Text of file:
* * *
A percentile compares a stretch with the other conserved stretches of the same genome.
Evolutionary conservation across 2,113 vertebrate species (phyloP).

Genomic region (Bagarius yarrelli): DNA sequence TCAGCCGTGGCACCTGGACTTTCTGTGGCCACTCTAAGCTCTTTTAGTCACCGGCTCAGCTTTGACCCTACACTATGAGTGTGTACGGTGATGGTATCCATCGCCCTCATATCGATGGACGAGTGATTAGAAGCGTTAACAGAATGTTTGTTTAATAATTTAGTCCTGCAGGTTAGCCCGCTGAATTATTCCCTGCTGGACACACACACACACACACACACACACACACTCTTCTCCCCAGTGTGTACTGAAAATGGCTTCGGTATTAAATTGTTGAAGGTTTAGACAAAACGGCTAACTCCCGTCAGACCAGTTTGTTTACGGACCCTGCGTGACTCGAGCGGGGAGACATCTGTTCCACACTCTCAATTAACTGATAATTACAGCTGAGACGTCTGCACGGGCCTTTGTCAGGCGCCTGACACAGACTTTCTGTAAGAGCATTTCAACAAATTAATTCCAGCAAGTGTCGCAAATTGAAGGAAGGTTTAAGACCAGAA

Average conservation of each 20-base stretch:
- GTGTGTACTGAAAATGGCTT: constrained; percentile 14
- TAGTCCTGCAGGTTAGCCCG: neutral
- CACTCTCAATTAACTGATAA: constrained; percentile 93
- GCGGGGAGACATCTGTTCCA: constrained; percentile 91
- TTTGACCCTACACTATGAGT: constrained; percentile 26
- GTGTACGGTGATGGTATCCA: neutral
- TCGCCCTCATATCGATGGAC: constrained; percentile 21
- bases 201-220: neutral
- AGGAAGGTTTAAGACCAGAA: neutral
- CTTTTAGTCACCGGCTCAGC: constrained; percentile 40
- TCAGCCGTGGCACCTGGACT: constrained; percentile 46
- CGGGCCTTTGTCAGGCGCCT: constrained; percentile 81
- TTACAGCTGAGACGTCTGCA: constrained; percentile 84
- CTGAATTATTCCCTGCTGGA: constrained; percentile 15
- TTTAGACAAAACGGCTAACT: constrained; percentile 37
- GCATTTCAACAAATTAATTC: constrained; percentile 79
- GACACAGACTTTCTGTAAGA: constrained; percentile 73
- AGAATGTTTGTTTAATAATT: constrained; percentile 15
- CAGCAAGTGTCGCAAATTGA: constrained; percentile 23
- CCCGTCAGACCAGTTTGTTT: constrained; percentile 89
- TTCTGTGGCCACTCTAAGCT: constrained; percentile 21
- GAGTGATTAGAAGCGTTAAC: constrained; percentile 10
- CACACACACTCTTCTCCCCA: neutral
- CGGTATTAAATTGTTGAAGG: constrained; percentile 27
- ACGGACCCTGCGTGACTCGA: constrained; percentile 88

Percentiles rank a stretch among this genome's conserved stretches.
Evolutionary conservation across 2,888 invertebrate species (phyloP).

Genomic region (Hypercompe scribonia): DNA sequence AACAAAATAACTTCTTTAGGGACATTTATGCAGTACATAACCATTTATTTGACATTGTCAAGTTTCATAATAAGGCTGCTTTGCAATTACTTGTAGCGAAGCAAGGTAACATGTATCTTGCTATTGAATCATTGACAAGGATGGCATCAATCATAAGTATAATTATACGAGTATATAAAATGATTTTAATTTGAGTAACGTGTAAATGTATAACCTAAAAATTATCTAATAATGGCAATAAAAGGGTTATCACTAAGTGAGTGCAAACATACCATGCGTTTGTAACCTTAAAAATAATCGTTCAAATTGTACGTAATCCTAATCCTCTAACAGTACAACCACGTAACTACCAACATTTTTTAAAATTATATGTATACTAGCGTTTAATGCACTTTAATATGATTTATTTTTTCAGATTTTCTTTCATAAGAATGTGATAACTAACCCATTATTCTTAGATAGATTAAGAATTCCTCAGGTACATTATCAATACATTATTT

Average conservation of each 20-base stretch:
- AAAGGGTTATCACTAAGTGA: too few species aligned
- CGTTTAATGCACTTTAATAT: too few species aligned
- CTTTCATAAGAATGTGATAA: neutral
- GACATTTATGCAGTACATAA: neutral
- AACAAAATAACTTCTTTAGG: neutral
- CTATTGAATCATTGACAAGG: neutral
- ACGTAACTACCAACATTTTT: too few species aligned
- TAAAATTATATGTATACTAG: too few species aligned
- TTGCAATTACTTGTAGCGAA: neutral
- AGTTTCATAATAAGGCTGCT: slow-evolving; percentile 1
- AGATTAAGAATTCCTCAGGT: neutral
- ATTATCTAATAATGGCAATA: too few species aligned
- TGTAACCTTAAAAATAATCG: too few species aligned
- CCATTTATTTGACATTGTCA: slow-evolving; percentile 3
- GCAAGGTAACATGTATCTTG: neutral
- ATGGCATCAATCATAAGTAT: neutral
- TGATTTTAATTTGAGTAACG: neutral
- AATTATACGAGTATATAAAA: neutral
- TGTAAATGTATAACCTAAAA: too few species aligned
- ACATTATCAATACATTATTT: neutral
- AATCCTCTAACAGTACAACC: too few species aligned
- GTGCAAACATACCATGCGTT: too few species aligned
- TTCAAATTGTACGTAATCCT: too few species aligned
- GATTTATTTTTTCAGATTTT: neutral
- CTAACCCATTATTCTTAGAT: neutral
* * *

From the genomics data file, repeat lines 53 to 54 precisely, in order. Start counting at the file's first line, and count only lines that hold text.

- ACATTATCAATACATTATTT: neutral
- AATCCTCTAACAGTACAACC: too few species aligned